Helena Pozniak
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There are field trips and then there are field trips

The Independent
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A week in sunny Tenerife sounds more enticing than a few days mapping the murky north Yorkshire Moors. Fortunately for some geology students at the University of Southampton, examining volcanoes in the Canary Islands is compulsory. While camaraderie and a change of scene are the pleasant by products of student excursions, these trips are also valuable teaching tools: they allow students to get their hands dirty, sometimes mingle with professionals, and raise students’ own international awareness. They might even sow the seed of a future research interest. Some subjects lend themselves to field trips – geologists for instance are actually obliged to complete time in the field to gain their degrees, and over the three or four years, Southampton geologists also visit north and south Wales and south east Spain.

“Field trips have the power to inspire a student,” says Johnny Rich, founder of independent guide push.co.uk. Although students rarely choose a course solely on the basis of trips, they are an added bonus and he believes as important at degree level as they are in primary school. “Imagine the experience of reading about a glacier or standing on one; seeing a historic one or digging one up – watching parliament on TV or being there,” he says.

A visit to an annual comic convention in New York meant Staffordshire University student Claire Smith got on a plane for the first time in her life. She’s in her third year of a degree in cartoon and comic arts and relished the opportunity to visit another country. All but one of students on the new degree took the trip – which they largely funded themselves – and were able to showcase their work at one of the world’s leading comic arts meets. “I was a bit shy at first with my portfolio,” says Smith. “But the trip was incredibly valuable – it opened the world up for me. And I do feel more comfortable speaking to professionals – now I feel I can relate to them.”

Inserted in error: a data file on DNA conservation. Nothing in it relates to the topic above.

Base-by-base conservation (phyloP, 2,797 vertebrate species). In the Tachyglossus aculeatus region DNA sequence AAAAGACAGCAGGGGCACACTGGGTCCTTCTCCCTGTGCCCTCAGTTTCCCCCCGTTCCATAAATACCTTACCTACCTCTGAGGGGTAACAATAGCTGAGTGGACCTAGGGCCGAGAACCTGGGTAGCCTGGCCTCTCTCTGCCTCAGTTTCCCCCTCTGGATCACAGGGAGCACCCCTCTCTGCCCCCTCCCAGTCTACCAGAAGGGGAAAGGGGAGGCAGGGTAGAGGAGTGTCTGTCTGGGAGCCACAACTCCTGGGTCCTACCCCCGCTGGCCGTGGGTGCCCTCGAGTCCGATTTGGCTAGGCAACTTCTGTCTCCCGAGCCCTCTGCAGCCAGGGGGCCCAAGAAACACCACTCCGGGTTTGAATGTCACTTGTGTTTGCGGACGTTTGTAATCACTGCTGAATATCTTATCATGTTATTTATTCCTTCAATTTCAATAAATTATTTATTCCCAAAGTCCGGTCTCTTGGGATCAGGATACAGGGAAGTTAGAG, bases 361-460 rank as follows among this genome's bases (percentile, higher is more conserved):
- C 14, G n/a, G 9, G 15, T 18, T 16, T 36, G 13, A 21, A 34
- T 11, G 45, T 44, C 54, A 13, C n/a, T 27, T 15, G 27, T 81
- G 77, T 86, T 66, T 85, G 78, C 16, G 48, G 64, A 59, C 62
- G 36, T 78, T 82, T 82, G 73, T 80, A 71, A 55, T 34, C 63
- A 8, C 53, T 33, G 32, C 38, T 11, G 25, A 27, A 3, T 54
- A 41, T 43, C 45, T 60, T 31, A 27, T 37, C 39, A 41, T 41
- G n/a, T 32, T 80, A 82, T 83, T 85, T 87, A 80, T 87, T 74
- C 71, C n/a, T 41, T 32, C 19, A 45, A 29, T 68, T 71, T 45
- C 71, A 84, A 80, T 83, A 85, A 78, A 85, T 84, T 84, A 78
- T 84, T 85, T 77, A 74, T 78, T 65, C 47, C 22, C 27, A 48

Getting students “out of their bedroom, off email and speaking face-to-face with people in the industry” is what these trips are about, says Adrian Tooth, organiser and course leader. His students are a proactive lot and are now lobbying for a group visit to a leading comic convention in San Diego this August. He’s also planning an “apprentice-style” exercise at London Comi Con in May – where groups of students will vie to sell their work. “We tried a similar thing at another convention – they got a real buzz at seeing the value of their work and getting feedback – so much better than sending emails no one seems to respond to or cold calling.”

And other courses run by Staffordshire University have a keen commercial focus, taking students to the likes of Barcelona, Tokyo or Paris – where Fiona Wilson, course award leader is preparing to take 23 surface pattern design students next month – the university acts as a mini agency in showcasing and selling students’ work. “It gives students great insight,” she says. “University provides great creative freedom and this helps them produce something someone wants to buy.”

Of course for many field trips the focus is more academic and less about business. Queen Mary University London’s School of Biological and Chemical Sciences takes students to Borneo, Kenya and the Pyrenees, while aerospace engineering students complete a one-day flight course.

Archaeology students at the University of Southampton are funded – bar their travel – on a compulsory three-week field trip to an archaeological site of Portus, the maritime port of ancient Rome, which was captured on a BBC documentary “Rome’s Lost Empire” last year. Students are expected to don hard hats and take to the trenches and help excavate and document. “There’s nothing staged or scripted about the trip,” says archaeology lecturer Dr Dragana Mladenovic. “Students work alongside a real working team and experience all the excitement – and possible dangers - of the work.” As well as a solid programme of talks and trips, students learned to work together, mix with their international counterparts and explain their work to non-specialist students who can also attend the trip. “Universities today want to create global citizens,” says Dragana, “and this was a truly international experience.” Some of the students’ images, videos and documentation have gone towards creating a future Mooc – massive open online course - which will be available later this year.

Whether virtual courses might eventually replace physical trips as a cheaper more convenient means of experiential learning is a real concern. Many academics say online resources might enhance the actual field work – Dr Rex Taylor, lecturer at Southampton’s Ocean and Earth Science department for example is working on a virtual fieldwork system, driven partially by the need to make fieldwork more accessible but which will serve, he hopes, as a “primer” for students before the real thing. Dr Mladenovic is unequivocal. “As good as technology is, nothing can replace personal experience – being embedded in a different setting, taking learning out of the classroom – I don’t think technology can really compensate for that.”

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